Making the American Dream reachable

Due to a new tax reform law, the American Dream is not out of reach today, according to United States Senator John Cornyn.

Cornyn met with four local business leaders Wednesday to discuss the Tax Cuts and Jobs Act, which was designed to allow small businesses to create job opportunities and invest in their employees. The meeting, hosted at C.C. Creations, began with a roundtable discussion, in which the local business executives shared stories of the law’s impact on their companies and employees.

Kenny Lawson, CEO of C.C. Creations, said he has seen the benefits of the new tax code in his company since it became law in December.

“I really think [the act is] doing exactly what the tax reform wanted to do,” Lawson said. “It’s money back in the taxpayers’ pockets and it gives businesses an opportunity to grow and use those tax deductions in a positive way.”

The Tax Cuts and Jobs Act allows small business owners to immediately write off the full cost of new equipment, write off interest on loans and lowers the corporate tax rate from 35 percent to 21 percent. These developments have led to growing businesses and a better economy, according to Cornyn.

“What I’m hearing here is what I hear everywhere around the state from small businesses, is that this has provided [small businesses owners] the ability to invest in their businesses, grow it, hire more people and pay better wages to the people who work there,” Cornyn said. “That’s exactly what we had hoped for when we passed this piece of legislation.”

Thomas Gessner, principal of Gessner Engineering, said the Tax Cuts and Jobs Act provides employees better job security, which allows them to settle into the community long-term.“If our employees have the opportunity to stay with us, grow with us, buy homes in our communities … then that’s really, from a professional services standpoint, that’s the best thing we can ask,” Gessner said. “We can have that retention, have them grow with us and keep them around. [The law] has enabled us to do that and it’s really important to us.”

Larry Hodges, president of Copy Corner, said his company spends more money on employee investment than on technology, a trend the new law has allowed them to continue.

“I looked at our team, and three out of our four main managers were all student workers at one point, and graduated [from] A&M and had an opportunity to stay because we had opportunities for them,” Hodges said. “So now, we’re able to aggressively reinvest in our people. I tell my managers, ‘We’re spending all this money on equipment all the time, but what you don’t realize is we spent more money on people than we do on all the equipment put together.’”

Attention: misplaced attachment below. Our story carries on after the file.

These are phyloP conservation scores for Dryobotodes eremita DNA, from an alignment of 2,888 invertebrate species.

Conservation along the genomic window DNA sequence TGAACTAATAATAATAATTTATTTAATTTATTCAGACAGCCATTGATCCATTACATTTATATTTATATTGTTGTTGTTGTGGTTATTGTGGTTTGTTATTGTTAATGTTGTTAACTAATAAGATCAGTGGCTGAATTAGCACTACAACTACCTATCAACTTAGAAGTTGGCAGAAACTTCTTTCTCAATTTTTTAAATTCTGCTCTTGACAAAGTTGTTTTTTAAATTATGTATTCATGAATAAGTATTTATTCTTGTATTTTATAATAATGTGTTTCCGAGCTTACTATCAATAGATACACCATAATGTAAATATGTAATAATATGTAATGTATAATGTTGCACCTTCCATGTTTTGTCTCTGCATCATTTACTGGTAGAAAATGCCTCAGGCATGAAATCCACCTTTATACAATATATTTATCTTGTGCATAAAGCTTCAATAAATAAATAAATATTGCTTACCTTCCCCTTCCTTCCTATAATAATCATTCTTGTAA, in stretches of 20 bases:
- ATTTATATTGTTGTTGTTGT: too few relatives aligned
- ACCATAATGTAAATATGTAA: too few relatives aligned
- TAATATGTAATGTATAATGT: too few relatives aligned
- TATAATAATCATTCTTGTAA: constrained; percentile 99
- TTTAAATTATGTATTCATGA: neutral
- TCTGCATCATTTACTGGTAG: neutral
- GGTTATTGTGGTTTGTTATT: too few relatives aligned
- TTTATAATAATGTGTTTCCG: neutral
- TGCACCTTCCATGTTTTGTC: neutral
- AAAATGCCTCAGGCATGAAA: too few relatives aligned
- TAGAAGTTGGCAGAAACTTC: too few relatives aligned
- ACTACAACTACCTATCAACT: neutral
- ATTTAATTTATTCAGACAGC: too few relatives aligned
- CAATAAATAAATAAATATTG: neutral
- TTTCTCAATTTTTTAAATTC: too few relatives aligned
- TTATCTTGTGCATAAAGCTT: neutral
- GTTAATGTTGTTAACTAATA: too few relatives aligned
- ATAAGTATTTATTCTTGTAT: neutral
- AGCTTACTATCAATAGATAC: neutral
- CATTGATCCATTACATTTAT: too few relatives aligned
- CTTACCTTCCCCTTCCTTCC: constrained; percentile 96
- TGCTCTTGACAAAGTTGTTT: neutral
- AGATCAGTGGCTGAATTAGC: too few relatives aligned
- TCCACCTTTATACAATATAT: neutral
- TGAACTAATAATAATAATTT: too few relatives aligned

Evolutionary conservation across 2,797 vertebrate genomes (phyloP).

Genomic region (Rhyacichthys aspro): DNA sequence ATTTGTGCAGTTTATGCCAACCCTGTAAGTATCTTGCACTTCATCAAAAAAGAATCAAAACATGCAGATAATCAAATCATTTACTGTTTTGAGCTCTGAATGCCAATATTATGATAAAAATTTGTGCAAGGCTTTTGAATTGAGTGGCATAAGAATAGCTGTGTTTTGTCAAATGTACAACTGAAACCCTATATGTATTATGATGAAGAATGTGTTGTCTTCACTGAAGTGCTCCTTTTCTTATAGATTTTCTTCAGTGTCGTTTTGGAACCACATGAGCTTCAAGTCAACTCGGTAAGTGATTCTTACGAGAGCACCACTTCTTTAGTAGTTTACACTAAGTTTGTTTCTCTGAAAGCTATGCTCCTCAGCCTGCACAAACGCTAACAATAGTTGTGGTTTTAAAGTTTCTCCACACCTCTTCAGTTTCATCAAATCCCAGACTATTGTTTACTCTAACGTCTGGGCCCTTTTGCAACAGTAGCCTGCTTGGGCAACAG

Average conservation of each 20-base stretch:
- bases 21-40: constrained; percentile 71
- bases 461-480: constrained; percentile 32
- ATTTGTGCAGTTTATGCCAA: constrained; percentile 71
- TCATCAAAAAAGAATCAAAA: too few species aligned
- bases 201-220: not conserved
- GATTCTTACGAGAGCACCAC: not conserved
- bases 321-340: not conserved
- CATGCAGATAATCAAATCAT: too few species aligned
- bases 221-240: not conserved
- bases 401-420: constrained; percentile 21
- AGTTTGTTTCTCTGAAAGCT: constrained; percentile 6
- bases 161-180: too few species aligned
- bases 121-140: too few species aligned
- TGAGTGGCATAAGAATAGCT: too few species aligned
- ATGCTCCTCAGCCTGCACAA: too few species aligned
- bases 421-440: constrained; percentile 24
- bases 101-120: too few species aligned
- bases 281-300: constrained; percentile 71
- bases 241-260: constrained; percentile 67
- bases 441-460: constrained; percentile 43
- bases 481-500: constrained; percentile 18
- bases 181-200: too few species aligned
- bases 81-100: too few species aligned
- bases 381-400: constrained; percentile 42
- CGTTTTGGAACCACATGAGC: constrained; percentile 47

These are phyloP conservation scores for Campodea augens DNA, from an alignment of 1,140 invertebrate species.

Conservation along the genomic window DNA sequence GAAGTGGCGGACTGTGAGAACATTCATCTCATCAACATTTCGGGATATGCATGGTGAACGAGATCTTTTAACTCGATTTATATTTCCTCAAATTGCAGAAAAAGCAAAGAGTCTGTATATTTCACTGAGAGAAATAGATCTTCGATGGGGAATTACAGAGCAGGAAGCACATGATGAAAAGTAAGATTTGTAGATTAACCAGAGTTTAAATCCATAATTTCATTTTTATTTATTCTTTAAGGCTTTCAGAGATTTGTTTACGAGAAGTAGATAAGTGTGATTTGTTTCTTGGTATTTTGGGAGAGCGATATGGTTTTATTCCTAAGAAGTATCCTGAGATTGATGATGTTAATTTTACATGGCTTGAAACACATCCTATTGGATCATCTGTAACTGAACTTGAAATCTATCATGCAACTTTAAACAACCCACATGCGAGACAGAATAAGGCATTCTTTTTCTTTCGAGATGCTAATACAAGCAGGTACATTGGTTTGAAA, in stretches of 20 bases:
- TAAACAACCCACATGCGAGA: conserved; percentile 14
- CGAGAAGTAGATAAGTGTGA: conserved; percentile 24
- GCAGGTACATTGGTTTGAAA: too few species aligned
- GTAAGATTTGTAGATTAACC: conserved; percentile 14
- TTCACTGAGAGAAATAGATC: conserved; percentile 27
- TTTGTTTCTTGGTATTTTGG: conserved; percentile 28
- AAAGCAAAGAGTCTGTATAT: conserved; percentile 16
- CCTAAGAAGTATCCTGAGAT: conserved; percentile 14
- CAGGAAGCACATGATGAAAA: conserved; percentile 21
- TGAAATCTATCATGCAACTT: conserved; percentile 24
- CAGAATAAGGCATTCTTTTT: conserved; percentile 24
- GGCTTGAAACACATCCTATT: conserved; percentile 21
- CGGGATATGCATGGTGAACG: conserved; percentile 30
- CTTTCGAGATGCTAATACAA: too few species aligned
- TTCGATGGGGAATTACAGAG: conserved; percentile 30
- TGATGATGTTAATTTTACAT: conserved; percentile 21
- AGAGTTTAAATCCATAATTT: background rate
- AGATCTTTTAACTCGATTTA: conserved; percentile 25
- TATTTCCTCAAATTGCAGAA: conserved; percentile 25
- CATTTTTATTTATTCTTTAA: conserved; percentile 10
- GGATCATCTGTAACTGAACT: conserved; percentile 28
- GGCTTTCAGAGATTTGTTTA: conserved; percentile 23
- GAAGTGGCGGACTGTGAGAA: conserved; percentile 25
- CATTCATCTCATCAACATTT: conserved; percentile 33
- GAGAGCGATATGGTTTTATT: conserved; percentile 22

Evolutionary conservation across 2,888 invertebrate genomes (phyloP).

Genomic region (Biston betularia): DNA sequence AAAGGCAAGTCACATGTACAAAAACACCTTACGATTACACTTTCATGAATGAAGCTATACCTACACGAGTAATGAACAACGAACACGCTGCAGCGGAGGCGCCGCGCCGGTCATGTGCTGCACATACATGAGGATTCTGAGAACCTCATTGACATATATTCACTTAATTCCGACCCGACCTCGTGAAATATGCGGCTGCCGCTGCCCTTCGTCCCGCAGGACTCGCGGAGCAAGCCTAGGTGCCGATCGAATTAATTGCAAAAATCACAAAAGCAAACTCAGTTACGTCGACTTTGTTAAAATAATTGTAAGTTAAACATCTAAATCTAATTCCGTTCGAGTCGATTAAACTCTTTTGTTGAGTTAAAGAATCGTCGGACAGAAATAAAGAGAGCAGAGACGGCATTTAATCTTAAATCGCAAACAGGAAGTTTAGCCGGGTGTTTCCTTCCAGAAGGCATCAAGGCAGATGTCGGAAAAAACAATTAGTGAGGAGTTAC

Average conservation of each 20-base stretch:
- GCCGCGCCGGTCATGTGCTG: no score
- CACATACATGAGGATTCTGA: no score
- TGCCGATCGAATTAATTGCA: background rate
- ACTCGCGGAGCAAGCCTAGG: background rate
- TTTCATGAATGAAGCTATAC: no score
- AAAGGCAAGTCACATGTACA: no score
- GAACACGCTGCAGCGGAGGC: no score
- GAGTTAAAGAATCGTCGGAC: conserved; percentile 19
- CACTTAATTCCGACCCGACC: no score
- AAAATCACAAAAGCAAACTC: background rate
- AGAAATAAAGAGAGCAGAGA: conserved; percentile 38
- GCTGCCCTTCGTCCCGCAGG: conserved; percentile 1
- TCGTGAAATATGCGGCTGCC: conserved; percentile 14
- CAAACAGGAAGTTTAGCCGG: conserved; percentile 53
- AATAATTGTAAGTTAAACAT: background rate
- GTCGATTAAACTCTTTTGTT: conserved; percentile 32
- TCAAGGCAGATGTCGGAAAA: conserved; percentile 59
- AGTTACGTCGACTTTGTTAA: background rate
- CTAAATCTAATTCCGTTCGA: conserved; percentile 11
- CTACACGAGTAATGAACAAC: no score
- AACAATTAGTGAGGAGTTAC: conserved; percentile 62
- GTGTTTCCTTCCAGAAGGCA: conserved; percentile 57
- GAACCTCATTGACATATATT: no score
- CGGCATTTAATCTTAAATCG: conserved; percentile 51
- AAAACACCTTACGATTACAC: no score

The new law has allowed businesses to pay lower taxes, enabling them to spend more on their employees through benefits, such as health care coverage. Claudia Smith, co-owner of Aggieland Carpet One, said these benefits are meaningful because it helps her prioritize her employees.

“Something that has kept me up all night lots of times, lots of years, is the increase in health insurance,” Smith said. “As a very small business, I am not required to provide that benefit to my [employees] but I always thought if you have a healthy staff, your company will always be successful. So that is something I have done forever, but it has continuously been increasing. I was thinking that I was not going to be able to provide that for my employees anymore, and now I can, under the new bill. So that brings me peace of mind because my employees are family.”

The Tax Cuts and Jobs Act results in more than just improved wages for employees, according to Cornyn, because it allows Americans to obtain an ideal they may have thought was impossible.

“Since the Great Recession of 2008, I think many Americans had come to feel that our best days were behind us,” Cornyn said. “What we’ve demonstrated here is that is absolutely not true. We can get the economy growing again, so people can find work. They can have more take-home pay and they can provide for their families and have the sort of things that, perhaps, they had come to believe were just luxuries and things they could not afford. So really, it’s about the American Dream.”

While he is proud of the new tax code, Cornyn said there is more work to be done. He said the individual tax rate, which is currently locked in for 10 years, should become a permanent factor in the law.

“We weren’t able to make the individual tax rates permanent,” Cornyn said. “That’s because of some complex procedures and budget rules, but I think what we ought to do here before the end of this year is have a vote, because I know everybody on the political spectrum, from Bernie Sanders on the left, to the most conservative folks in Congress, people like me, believe that we ought to make those individual tax rates permanent.”

Lawson said the Bryan-College Station community benefits from the law in a variety of ways, and said both cities have potential for continued success.

“Bryan-College Station is a very robust community and there’s a lot of good growth opportunities, so this really is even more impactful, I think, in this area,” Lawson said. “Different organizations view the tax reform differently, but I know that all of us have a consensus that it’s a positive thing in Bryan-College Station.”

By: Taylor Fennell
Read more in The Battalion

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